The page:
There are problems in the storage and dispensing of mixtures of methanol and gasoline. Gasoline containing 10 percent methanol will absorb 0.1 percent water – ten times as much as gasoline alone. Thus, in a system using the blend continuously, normal amounts of water formed by condensation are carried away to the engine – the "dri-gas" effect.

However, in wholesale storage and distribution of gasoline, water is sometimes used to displace gasoline to prevent the possibility of vapor accumulation and explosion. Residues of this water, with normal leakage and condensation in tanks, are easily separated by traps in transferring gasoline. But when 10 percent methanol is present, the water will desorb the methanol in large amounts.

At freezing temperatures (0º C.), less than 10 percent methanol is soluble in some gasolines. However, it would appear that changes in the handling of bulk fuel or in the point at which blending occurs would solve the water problems.

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Figure 3-1. In properly designed engines, methanol and ethanol produce more brake horsepower (BHP) than gasoline. A gasoline-benzene blend, used in an engine with a compression ratio (C.R.) of 7.7, produced less horsepower than either methanol or ethanol used in an engine with a CR of 9.7 (Source: Donald A. Howes)

The separation of the components may be prevented by the presence of small amounts of higher alcohols in methanol fuels. Curiously, it is easier and thus less expensive to produce methanol with these other alcohols – ethanol, propanol and isobutanol – in it, and the output of a manufacturing plant is increased by 50 percent.

Add Methanol Gradually

A second warning when using a blend for the first time: Add enough methanol to the tank, when taking a trip, to make a 5 percent blend. This will clean out any water in the fuel system. After ten miles, if there is no sputtering, add enough more to make a 10 percent blend.

Drivers wishing to try methanol will be faced with a more difficult problem than cleaning out their fuel system. That is, the problem of finding it in the market. Wholesalers of industrial chemicals and solvents customarily supply it to regular customers in 55-gallon drums as a minimum, or in bulk tank trucks or railroad cars. The supply has always been short, because overproduction would cause storage problems. So unless you know a regular customer "on allocation," who may let you have a few gallons, you will be forced to pay a prohibitive price (for motor fuel) for one-gallon tins sold as shellac thinner, stove fuel, or "spirit solvent."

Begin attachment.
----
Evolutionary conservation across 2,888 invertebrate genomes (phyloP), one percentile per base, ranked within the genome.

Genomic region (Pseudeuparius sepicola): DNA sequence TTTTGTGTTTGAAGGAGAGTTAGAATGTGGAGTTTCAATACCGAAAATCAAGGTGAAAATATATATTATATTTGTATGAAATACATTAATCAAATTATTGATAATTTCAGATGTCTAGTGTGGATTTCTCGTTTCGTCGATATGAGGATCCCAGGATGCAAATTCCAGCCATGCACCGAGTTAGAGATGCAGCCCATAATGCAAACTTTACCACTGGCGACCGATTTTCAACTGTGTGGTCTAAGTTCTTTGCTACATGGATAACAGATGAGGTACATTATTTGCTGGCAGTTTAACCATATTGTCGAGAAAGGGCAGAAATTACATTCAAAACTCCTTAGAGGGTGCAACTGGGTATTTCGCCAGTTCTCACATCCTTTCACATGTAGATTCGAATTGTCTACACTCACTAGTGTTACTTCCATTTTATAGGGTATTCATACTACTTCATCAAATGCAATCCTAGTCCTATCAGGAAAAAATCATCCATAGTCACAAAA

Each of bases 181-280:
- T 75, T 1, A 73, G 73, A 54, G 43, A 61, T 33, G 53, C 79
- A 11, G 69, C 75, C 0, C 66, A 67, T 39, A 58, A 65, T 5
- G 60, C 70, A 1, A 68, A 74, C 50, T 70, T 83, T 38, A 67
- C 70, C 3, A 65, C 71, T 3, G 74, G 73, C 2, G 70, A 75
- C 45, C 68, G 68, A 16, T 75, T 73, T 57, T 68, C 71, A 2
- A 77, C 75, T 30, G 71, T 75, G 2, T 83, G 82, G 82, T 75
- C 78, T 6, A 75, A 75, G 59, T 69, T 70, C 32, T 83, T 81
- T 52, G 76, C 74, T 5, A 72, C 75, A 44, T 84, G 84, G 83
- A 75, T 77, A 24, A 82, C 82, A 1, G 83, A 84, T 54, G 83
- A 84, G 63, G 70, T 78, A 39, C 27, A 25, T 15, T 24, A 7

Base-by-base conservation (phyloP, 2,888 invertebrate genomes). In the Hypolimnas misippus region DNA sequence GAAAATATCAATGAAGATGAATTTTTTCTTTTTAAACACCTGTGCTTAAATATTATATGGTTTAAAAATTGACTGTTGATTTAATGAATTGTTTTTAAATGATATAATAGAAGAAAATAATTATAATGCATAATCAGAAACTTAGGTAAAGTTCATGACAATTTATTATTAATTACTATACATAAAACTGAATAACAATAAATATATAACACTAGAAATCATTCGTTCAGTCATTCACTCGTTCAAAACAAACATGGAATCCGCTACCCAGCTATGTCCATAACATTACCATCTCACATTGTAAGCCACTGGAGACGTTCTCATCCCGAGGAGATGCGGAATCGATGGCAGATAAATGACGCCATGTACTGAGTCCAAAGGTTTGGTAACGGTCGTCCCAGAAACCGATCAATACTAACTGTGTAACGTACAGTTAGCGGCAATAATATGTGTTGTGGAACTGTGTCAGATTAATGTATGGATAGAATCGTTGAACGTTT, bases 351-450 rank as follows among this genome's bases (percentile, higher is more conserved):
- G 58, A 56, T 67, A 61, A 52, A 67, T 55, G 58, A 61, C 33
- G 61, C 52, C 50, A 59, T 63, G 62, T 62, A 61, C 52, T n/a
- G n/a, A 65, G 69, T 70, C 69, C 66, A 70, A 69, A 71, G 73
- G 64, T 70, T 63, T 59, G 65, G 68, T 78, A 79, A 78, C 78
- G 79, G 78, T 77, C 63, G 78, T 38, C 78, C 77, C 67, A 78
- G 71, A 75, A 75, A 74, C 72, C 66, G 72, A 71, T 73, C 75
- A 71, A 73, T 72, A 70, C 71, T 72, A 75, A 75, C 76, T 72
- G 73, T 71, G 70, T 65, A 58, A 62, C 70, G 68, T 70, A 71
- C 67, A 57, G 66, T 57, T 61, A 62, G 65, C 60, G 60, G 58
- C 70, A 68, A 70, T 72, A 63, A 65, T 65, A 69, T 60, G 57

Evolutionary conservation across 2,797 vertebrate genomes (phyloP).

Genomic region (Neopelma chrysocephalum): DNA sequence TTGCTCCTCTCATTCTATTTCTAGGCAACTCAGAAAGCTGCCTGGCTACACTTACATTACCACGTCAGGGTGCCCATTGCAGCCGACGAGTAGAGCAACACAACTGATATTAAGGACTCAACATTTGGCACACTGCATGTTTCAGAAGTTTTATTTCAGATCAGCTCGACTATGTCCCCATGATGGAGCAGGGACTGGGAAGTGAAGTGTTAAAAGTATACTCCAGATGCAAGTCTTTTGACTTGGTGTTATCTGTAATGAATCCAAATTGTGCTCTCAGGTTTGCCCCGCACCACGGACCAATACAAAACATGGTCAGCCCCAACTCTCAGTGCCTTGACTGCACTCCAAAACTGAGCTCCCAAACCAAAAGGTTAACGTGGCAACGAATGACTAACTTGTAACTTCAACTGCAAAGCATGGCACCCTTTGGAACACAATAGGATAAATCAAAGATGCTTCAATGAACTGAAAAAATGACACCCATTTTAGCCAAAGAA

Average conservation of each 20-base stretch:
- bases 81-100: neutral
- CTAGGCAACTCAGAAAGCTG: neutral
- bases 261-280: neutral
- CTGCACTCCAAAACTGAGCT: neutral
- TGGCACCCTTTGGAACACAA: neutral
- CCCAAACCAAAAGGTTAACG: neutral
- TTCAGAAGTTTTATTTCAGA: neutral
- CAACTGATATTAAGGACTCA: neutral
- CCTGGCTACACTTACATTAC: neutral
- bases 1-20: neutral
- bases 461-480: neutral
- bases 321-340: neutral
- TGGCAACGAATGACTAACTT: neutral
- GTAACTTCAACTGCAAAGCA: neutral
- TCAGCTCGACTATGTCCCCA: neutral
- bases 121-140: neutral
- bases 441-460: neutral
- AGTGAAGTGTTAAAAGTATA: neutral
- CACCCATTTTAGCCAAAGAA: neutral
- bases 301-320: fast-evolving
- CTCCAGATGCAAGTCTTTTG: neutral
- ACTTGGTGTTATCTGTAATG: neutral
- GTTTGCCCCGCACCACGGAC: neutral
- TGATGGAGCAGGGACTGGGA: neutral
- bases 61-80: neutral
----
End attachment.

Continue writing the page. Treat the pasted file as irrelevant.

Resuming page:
Large boatyards and marine supply dealers often buy methanol to use as antifreeze in engines in winter storage, or as fuel for yachts’ galley stoves. For the latter, the stuff is decanted into one-gallon tins, for which you will pay from three to six times the price of gasoline. Considering the rising price of petroleum products, an enterprising producer of methanol will no doubt seize the opportunity to expand sales by arranging with a re-tail service station chain, independent of oil company connections, to dispense a premium fuel to motorists.

Critics of methanol blends, often retired engineers writing letters to the newspapers, enjoy pointing out that the alcohols have lower heat contents than gasoline, and therefore must reduce the power and mileage performance. They are correct in the first premise; but because alcohols improve combustion of gasoline and lower the temperature in the cylinders, the blends (up to about 20 percent for methanol) actually improve power and economy. This kind of synergism prevails frequently in the realm of biology, but is seldom perceived or comprehended in mechanics.